Archive for the ‘Education/Raising Children’ Category

A beautiful piece.

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This insightful article by Frank Bruni sends an important message to both parents and children.  For parents, he discourages pressuring their children and forcing them to grow up too fast.  For children, he warns against treating school as if it’s only designed to get into college – it’s about learning, curiosity and acquiring a love and capacity for education.

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I want to congratulate our KIND University Ambassador at the University of Texas, Jane Claire Hervey, on being awarded the Good Neighbor Award for working to spread KINDness on campus. She was one of 2 (out of 52,000) students awarded, and we are proud to have her on our KIND Team.

If you’re interested in becoming a KIND University Ambassador, apply online at the following link: http://kindsnacks.submit4jobs.com/

 

 

 

 

 

 

 

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Congratulations to the NBA’s MVP — Kevin Durant! He deserves this honor, not just for his strength on the court, but for his courage to be kind both on and off the court. We are proud to partner with this STRONG & KIND individual, and I am inspired by the beautiful speech that he gave when he accepted his award.

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For MLK Day, the amazing teachers in my 5 year old son’s classroom asked the kids to share their dreams last week and made a book with all their drawings and wishes for a better world.  One dreamt that everyone will be nice to animals, another that everyone will have food, or that every child will have a place to go to school. Romy’s dream is below! :)

 



 

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The football team at Olivet Middle School teaches us the meaning of kindness and reminds us how wonderful it feels to make someone else’s day.

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Taking a note from George Saunders’s commencement address at Syracuse in the spring, Kathleen McCartney, the new president of Smith College, started off her school year by calling attention to the failures of kindness and reminding her students of the strength in being kind.

“The kindness you find here — the kindness you create here — is and will be just as powerful as the diploma you will bring with you into the world beyond the Grécourt Gates. It can open doors. It can open minds. It can close divides.”

-Kathleen McCartney, President of Smith College

Read her full speech after the jump. Wishing everyone a kinder school year for 2013-2014.

 

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I read about efforts by the Reform and Conservative movements of Judaism to revise the way Bar Mitzvahs are being conducted and to explore how the rite of passage can deepen the bond with the B’nei Mitzvah and their families. It is the type of refreshing idea that is so obviously on target that in retrospect makes you wonder why nobody had led such a charge before.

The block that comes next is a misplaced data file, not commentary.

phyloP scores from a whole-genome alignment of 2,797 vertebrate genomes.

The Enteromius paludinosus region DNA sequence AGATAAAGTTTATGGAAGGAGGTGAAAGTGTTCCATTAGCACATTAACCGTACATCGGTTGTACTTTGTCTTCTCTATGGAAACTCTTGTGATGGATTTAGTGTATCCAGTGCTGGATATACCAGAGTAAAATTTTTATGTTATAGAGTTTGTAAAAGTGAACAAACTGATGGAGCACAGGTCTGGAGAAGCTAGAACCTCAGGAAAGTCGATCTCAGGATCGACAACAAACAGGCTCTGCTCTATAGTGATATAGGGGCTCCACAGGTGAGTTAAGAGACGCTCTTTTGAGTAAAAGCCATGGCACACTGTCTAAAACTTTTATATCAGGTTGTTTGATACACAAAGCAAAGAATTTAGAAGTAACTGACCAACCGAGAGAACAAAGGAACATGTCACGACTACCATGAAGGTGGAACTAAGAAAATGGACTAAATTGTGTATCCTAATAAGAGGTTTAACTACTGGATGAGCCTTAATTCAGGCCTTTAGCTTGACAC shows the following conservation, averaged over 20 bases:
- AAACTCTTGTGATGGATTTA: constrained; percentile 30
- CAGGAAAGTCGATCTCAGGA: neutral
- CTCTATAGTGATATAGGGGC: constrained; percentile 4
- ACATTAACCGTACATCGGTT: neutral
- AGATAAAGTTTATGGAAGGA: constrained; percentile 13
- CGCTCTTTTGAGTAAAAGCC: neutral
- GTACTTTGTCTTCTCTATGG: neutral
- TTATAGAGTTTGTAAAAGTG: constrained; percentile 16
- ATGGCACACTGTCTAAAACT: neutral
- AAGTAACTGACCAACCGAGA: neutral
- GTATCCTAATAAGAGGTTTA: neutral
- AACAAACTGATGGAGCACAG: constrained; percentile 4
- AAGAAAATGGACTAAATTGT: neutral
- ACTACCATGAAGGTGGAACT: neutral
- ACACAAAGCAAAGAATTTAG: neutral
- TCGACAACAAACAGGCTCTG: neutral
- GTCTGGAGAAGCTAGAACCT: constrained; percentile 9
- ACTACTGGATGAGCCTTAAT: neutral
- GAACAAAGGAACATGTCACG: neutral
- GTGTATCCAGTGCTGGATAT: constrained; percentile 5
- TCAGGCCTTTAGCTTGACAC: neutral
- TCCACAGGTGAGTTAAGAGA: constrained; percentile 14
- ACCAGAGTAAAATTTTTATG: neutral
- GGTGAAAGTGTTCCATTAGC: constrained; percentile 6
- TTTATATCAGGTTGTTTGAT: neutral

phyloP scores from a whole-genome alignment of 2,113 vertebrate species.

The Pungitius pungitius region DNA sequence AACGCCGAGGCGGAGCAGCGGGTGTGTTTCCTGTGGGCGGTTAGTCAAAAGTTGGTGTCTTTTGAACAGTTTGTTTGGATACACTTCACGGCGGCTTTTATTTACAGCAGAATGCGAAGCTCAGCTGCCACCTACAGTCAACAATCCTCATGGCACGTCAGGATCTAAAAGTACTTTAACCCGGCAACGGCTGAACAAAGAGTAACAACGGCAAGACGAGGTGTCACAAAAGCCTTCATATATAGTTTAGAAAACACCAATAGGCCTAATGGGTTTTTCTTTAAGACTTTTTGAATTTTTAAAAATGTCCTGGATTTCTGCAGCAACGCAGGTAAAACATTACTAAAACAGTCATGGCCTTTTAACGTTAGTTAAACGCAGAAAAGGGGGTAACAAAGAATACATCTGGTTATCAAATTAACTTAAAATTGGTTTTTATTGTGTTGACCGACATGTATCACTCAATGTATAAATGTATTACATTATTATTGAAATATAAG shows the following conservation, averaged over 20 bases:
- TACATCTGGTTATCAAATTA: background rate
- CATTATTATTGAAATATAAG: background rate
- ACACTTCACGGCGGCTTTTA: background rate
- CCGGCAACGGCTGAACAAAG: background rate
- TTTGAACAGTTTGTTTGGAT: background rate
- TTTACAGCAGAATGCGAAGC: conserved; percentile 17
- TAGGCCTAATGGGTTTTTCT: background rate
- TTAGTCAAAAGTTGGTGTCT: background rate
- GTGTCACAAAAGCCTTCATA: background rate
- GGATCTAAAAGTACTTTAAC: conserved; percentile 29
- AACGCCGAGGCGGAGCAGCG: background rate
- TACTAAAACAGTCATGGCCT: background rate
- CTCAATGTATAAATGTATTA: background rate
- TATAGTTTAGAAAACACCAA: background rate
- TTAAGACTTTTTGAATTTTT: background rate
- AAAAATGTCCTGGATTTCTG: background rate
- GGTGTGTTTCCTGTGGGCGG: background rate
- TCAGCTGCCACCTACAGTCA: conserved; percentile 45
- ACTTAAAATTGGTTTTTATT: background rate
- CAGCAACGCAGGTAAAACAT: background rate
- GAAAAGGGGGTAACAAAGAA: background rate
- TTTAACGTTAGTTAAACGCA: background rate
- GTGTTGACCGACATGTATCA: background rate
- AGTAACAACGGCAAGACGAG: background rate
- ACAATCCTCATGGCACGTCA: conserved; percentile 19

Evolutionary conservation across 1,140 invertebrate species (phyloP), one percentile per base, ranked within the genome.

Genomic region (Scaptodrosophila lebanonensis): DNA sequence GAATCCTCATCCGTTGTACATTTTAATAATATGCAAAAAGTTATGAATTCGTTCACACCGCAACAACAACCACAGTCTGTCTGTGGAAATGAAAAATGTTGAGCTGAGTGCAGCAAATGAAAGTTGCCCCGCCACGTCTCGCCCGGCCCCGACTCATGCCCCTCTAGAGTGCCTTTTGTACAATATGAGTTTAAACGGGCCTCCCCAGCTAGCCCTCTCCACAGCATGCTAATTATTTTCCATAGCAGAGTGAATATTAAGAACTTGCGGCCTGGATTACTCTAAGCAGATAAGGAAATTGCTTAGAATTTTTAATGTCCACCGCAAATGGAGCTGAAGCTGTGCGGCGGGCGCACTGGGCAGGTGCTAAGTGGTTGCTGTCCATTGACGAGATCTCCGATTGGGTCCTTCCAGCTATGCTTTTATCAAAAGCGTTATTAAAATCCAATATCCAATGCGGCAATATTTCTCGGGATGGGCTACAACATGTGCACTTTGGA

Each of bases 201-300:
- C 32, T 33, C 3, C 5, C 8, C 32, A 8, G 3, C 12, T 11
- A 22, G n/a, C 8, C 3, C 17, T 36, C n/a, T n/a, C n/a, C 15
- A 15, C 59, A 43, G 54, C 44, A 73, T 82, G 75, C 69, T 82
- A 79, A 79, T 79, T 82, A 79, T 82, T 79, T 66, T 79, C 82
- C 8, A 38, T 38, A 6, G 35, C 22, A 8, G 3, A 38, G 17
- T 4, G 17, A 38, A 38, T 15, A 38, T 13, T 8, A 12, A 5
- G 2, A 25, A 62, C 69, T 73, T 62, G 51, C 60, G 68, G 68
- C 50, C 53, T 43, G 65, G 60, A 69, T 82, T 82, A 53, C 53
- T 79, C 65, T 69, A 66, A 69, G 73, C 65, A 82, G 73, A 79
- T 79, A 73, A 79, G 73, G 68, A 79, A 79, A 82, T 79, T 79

Rethinking how we train for and conduct Bar Mitzvahs is urgently needed. Not only should we do away with the Vegas-type excesses of some parties, but as the NYT article below shares, B’nei Mitzvah offer the opportunity for kids that are becoming men and women to learn their roles in making this a better world – a critical concept of Judaism, tikkun olam, and one that makes me most proud of my heritage and religion.

We should not stop at supporting social projects that kids can adopt that year. We should use the Bar Mitzvah training year to educate kids about how Judaism extols us to be mentshes (good human beings). Pirkei Avot – The Ethics of Our Fathers – is the type of jewel that I think is often skipped in favor of more traditional but less spiritual, inspirational and value-centric teaching in temple. It makes all the sense in the world to me that instead of rote repetition of words kids may not understand, we should invest in ethical guidance that will serve them for the rest of their lives, not to mention connect them to their faith with greater pride.

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George Saunders gave a graduation speech that Matthew Kahn shared with me. It really touched me. His “regret” absolutely reminded me of a couple kids in school that, like him, I was nice enough to, but I didn’t do enough to protect and stand up for against bullies. I could have been nicer. I could have been kinder. And I could have been more courageous. I hope to teach my kids to do better. And I hope we all as humankind can minimize what George Saunders aptly describes as “failures of kindness.”

See the full speech after the jump.

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